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BBird

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Reply with quote  #1 
Hi, I found these on Thursday at low tide on Hastings Harbour, anything worth identifying?

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Gandalf the White

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Reply with quote  #2 
Top three look like they have come of a large rock which has had sea snails or bivalves burrows on it.

The next three picture are either a pretty rock or part of an ammonite because the pattern reminds me of the side of some ammonites as shown in this picture bellow of a chamber of an ammonite.

For the next specimen it just looks like a long piece of banded flint.

The final black rock looks like pumice from volcanic reactions, it should be lighter than most rocks that size.

Hope I helped.

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prep01

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Reply with quote  #3 
Hello BBird, 1 - 3 are rocks recently bored by a colony of bivalves (?Piddock); 4 - 6 is the partial outer whorl of an ammonite, very worn showing the sutures (suggest you search to find out more); 7 - 10 banded flint and 11 - 13 probably industrial man made substance.
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Colin Huller
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Gandalf the White

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Reply with quote  #4 
Do ammonites like, Dactylioceras athleticum (first picture) have segment in them which create a geode in them like, Desmoceras Ammonite (in the second picture) or is it just a plain rock spiral?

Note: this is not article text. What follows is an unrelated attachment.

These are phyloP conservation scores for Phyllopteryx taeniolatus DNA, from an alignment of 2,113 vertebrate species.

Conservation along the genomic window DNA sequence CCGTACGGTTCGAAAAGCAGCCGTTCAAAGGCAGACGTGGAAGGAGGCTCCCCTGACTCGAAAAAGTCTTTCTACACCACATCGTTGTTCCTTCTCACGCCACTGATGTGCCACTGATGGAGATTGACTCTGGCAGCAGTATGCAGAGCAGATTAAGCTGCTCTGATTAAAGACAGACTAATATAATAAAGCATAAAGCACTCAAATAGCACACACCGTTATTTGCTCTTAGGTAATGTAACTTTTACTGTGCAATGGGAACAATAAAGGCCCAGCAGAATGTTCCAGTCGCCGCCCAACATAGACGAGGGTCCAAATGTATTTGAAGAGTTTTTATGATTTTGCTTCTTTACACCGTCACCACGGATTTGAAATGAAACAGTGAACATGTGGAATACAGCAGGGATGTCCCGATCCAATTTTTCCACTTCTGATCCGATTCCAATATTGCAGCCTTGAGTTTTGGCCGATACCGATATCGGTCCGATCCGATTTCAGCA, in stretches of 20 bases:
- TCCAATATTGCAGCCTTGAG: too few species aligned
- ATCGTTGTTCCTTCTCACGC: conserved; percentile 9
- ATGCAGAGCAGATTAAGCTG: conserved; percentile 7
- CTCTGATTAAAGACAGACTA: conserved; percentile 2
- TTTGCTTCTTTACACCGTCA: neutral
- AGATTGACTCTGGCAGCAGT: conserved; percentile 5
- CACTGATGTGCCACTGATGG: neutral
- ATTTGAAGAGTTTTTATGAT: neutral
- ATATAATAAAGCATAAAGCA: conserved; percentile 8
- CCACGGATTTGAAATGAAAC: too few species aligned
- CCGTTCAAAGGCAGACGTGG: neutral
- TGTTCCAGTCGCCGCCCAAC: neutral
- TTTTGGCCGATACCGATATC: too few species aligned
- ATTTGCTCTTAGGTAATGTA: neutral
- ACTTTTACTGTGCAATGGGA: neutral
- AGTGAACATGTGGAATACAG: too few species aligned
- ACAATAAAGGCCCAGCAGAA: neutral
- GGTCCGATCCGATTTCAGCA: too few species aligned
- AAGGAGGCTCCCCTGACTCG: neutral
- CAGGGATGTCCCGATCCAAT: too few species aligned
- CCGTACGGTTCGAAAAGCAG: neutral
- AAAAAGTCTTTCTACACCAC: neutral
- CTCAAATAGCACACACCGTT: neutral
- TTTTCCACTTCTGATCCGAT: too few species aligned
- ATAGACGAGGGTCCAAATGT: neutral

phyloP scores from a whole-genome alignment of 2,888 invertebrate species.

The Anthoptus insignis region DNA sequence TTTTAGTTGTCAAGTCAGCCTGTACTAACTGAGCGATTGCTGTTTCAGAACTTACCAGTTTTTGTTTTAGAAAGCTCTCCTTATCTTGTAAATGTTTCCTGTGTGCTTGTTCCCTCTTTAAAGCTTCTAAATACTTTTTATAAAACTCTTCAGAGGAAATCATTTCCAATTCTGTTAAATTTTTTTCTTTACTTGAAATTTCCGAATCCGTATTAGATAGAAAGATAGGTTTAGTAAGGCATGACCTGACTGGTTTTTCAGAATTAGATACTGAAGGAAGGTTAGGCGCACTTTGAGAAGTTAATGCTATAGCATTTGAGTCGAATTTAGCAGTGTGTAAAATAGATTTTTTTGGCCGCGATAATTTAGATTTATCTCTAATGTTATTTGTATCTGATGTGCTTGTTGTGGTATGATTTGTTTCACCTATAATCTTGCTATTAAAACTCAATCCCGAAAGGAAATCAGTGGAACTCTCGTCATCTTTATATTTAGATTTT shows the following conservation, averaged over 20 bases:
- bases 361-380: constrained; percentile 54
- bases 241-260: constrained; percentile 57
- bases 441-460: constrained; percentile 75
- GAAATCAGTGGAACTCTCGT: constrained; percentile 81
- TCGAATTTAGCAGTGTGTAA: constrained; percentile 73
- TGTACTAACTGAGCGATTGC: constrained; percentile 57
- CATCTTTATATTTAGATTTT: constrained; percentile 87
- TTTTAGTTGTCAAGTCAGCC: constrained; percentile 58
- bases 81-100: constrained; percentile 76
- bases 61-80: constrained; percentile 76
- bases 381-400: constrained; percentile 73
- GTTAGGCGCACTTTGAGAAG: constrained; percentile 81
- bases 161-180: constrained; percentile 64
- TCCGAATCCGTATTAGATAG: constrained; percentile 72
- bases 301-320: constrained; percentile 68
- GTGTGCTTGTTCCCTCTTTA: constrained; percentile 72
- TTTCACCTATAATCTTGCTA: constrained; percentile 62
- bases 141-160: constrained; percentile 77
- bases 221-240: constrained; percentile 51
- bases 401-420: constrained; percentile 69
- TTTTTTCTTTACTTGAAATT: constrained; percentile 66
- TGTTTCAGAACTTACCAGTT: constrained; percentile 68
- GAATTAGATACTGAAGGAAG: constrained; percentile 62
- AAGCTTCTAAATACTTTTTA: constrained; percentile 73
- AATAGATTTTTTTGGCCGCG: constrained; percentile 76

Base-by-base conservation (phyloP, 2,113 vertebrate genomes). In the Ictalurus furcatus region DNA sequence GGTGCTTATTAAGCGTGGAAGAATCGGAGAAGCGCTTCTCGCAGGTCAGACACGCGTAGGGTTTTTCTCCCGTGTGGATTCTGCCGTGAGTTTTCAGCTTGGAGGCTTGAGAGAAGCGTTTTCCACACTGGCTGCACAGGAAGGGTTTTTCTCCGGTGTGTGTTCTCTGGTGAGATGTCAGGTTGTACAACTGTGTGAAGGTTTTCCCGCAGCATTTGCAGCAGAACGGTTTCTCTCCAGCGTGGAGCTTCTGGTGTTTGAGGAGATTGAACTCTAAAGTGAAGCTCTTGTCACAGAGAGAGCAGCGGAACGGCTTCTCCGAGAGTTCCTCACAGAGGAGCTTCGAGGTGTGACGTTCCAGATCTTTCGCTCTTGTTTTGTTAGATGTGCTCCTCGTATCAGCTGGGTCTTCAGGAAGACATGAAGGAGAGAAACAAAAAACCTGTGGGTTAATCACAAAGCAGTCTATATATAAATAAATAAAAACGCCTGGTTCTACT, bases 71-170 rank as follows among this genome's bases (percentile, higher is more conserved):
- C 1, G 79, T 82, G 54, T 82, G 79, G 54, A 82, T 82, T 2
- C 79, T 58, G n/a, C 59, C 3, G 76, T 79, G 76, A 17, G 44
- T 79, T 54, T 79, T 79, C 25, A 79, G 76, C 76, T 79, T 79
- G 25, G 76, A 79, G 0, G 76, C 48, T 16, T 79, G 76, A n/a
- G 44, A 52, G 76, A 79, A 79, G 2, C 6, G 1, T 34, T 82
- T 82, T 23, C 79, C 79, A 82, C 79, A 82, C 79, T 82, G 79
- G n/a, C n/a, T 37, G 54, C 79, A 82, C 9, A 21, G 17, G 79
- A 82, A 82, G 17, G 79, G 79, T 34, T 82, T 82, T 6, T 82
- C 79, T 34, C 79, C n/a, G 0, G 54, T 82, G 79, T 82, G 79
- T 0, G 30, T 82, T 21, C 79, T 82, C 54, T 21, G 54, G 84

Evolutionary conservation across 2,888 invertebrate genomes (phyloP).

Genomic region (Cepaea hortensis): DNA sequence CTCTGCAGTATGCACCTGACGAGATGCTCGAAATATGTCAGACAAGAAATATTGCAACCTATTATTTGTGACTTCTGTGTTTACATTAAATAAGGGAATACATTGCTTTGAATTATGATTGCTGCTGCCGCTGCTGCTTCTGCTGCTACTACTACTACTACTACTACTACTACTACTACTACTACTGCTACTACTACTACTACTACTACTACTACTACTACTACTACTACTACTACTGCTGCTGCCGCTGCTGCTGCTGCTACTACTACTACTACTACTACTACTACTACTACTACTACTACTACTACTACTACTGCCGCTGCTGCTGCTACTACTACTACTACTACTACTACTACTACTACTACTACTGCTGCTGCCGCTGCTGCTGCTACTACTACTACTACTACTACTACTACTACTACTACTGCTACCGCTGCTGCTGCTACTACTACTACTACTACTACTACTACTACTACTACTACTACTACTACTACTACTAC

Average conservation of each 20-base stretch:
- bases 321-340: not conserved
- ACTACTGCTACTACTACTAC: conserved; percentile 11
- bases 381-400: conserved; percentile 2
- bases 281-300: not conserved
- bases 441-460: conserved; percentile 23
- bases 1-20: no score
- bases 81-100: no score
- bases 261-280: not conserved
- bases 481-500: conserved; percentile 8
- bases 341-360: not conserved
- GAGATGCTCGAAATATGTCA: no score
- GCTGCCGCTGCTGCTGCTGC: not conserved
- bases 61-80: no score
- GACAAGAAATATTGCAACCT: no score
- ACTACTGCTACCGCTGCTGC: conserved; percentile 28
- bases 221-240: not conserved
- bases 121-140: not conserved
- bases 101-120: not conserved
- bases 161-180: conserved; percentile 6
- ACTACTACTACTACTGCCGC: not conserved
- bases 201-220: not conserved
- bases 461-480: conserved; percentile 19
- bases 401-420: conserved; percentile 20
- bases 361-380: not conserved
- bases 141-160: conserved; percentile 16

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Rolo

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Reply with quote  #5 
I very much doubt 4-6 is part of an ammonite. The Hastings beds are a non-marine formation. Although chalk material including flint is washed in from the west, and 4-6 looks like a flint pebble, flint does not generally preserve ammonites.
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prep01

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Reply with quote  #6 
Hi BBird, I've now had a closer look at 4 - 6 and think it is a flint nodule. Rolo is quite correct in that flint is not found in the early Cretaceous, so it will have been eroded from chalk cliffs and moved, by whatever means - natural or man.
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Colin Huller
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prep01

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Reply with quote  #7 
Gandalf The White - it will depend on how it was formed - not the genus. Below are a couple of links but for more in depth papers / articles I suggest you search 'fossil diagenesis'.

https://ukfossils.co.uk/2016/01/28/how-fossils-formed/



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Colin Huller
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Gandalf the White

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Reply with quote  #8 
So if I had a ammonite in pyrite, (which I do have, same size and same species) would that be enough to create a nice pattern or not? Or do I just need to try it out? Anyway here is the ammonite in pyrite.

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prep01

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Reply with quote  #9 
IMHO, it's 'pot lu!ck' However I would ask someone like Byron Blessed in Whitby as I think the pyritised ammos are far less likely to be crystalised.
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Colin Huller
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Gandalf the White

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Reply with quote  #10 
I am going on the two Yorkshire fossil events so I will try and see him then.
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